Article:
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Street Cop Training

June 3, 2022

Law Enforcement Reform: An Executive Order

On Wednesday, May 25, 2022, President Joe Biden signed an executive order on the anniversary of George Floyd’s death. The “Executive Order on Advancing Effective, Accountable Policing, and Criminal Justice Practices to Enhance Public Trust and Public Safety .”Biden stated that this Executive Order “Is a measure of what we can do to heal the very soul of this nation.” 

The Executive Order is mainly directed at Federal Law Enforcement Agencies; however, some of the measures included will involve local and state agencies. 

The included measures are separated to show what affects federal agencies and local/state agencies. Here are just a few of the measures included in the bill.

Federal Law Enforcement Agencies:

  • Creates a new national database of police misconduct
  • Mandates the adoption of body-worn camera policies
  • Bans the use of chokeholds and carotid restraints unless deadly force is authorized and restricts the use of no-knock entries
  • Requires new standards that limit the use of force and require de-escalation for all federal agencies
  • Requires an updated approach to recruitment, hiring, promotion, and retention of law enforcement officers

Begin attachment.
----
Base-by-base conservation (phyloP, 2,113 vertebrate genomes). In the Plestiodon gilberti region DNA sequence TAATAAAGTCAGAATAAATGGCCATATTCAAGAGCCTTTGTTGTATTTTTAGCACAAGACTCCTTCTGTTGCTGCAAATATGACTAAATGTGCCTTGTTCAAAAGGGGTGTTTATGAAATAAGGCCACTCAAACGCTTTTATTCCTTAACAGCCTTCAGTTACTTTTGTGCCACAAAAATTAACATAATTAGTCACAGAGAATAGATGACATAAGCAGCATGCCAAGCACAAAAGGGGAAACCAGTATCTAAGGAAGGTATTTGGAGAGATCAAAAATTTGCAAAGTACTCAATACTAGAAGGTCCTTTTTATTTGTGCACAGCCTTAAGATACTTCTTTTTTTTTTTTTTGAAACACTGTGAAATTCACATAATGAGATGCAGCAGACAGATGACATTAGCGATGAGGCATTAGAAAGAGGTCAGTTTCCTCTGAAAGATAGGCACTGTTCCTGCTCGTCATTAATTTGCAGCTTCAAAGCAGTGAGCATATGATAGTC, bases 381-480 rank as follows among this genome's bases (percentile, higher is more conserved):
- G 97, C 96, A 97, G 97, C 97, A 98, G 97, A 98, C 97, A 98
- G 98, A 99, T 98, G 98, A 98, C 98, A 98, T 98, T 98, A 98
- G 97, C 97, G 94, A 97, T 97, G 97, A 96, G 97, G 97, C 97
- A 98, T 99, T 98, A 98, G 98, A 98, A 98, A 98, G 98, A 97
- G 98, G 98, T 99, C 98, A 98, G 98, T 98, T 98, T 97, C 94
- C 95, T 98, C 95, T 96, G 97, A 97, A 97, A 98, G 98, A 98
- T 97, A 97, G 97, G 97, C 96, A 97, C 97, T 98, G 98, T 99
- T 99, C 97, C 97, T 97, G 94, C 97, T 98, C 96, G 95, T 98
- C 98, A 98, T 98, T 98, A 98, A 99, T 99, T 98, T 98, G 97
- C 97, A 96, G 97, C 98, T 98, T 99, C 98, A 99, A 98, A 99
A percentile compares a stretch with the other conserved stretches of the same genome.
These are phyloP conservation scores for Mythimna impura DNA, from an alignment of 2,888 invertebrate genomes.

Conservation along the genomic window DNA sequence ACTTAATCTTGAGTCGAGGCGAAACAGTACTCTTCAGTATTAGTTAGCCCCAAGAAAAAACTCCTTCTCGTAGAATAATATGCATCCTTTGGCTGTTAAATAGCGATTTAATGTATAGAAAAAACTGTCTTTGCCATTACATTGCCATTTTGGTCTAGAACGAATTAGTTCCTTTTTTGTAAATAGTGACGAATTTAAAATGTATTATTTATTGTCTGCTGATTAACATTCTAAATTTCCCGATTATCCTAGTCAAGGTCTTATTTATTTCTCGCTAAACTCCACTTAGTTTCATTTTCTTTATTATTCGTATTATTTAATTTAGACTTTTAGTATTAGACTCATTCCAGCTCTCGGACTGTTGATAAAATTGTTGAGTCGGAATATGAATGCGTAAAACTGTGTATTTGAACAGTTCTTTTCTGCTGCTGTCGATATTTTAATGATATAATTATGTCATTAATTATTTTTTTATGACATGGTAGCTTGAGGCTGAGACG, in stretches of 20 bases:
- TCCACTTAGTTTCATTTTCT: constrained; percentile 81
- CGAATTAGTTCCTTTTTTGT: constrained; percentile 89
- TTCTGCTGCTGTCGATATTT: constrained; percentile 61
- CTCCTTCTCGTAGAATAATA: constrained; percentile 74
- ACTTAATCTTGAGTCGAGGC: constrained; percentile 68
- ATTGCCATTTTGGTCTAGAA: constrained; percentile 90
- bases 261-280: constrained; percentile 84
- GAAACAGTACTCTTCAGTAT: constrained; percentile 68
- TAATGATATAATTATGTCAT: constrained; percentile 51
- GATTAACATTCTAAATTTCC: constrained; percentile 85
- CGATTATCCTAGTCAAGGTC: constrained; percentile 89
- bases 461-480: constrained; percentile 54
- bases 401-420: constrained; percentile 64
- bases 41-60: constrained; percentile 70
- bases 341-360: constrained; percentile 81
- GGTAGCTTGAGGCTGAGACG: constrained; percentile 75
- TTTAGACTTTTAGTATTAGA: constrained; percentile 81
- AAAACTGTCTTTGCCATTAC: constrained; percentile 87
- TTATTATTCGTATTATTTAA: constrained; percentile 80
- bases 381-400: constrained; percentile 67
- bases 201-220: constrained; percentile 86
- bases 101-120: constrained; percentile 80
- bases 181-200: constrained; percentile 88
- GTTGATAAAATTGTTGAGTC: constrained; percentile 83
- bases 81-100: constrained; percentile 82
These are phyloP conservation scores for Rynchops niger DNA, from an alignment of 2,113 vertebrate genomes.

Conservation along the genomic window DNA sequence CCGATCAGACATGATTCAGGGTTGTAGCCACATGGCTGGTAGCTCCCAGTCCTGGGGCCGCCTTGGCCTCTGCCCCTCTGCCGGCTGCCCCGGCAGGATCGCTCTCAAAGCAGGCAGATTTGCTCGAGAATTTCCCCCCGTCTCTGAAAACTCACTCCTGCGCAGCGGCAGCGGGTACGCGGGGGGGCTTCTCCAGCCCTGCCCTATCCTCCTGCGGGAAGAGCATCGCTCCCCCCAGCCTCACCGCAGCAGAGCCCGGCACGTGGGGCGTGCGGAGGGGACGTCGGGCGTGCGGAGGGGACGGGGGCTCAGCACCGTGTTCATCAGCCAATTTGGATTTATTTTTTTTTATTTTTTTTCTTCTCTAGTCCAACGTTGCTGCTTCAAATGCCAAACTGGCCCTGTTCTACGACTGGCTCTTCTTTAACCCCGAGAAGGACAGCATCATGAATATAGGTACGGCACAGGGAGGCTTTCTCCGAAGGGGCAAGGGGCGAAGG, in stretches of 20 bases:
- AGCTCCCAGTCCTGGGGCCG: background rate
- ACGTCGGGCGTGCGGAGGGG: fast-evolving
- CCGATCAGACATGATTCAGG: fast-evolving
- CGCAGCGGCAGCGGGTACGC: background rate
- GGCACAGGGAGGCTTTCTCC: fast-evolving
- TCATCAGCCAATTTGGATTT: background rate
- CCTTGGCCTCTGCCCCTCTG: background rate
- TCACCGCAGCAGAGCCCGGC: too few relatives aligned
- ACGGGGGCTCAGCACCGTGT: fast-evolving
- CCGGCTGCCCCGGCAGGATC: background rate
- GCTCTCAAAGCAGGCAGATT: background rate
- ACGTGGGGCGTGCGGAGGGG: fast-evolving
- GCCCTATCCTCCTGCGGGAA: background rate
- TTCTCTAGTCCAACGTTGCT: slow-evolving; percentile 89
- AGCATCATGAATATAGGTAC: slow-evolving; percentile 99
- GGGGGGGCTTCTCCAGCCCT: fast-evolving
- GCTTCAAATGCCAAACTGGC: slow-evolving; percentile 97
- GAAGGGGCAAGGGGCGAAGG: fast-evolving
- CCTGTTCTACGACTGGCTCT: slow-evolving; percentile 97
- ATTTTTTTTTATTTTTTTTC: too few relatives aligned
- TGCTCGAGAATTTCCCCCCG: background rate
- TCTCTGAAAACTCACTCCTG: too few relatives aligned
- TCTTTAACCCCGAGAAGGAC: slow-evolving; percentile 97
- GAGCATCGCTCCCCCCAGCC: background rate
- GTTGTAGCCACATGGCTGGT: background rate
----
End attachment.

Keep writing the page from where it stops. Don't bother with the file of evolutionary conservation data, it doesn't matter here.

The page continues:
State/Local Law Enforcement Agencies 

  • Restores and expands upon the Obama-Biden Administration’s restrictions on the transfer of military equipment
  • Requires new standards for accreditation and for accrediting bodies

Generally speaking, this EO involves reform across the board for all Federal Law Enforcement Agencies. However, what impacts us at the local level is still significant. For example, the National Sheriff’s Association President, Sheriff Vernon Stanforth, had this to say:

“There are potentially elements of this Order that make sense and could be beneficial to all law enforcement. However, Sheriffs are disappointed that the President chose opaqueness over transparency in drafting this Order.” He went on to add, “By choosing not to listen to elected law enforcement, the President missed hearing from the rest of the country.”

While this Executive Order is aimed at federal agencies, some discontent appears at the state and local levels. Will these reforms trickle down and become mandated to our local agencies? Many of these reforms are not overtly wrong but having them attached to policies that will put officers at risk (removal of carotid restraints, for one) is where the problems seem to lay. Another similar measure is the changes to getting “hand-me-down” equipment from the military to law enforcement agencies. As we all know, smaller agencies at the state and local levels do not have the funding for equipment. Having this measure will put a monetary strain on these agencies. 

There is a lot to unpack from this, and only time will tell exactly how this will fair for us at the local levels. There will be some division because of this measure. The irony, however, is not lost on me that this EO was signed the day after an active shooter. The responding officers would have significantly benefited from having military body armor and equipment.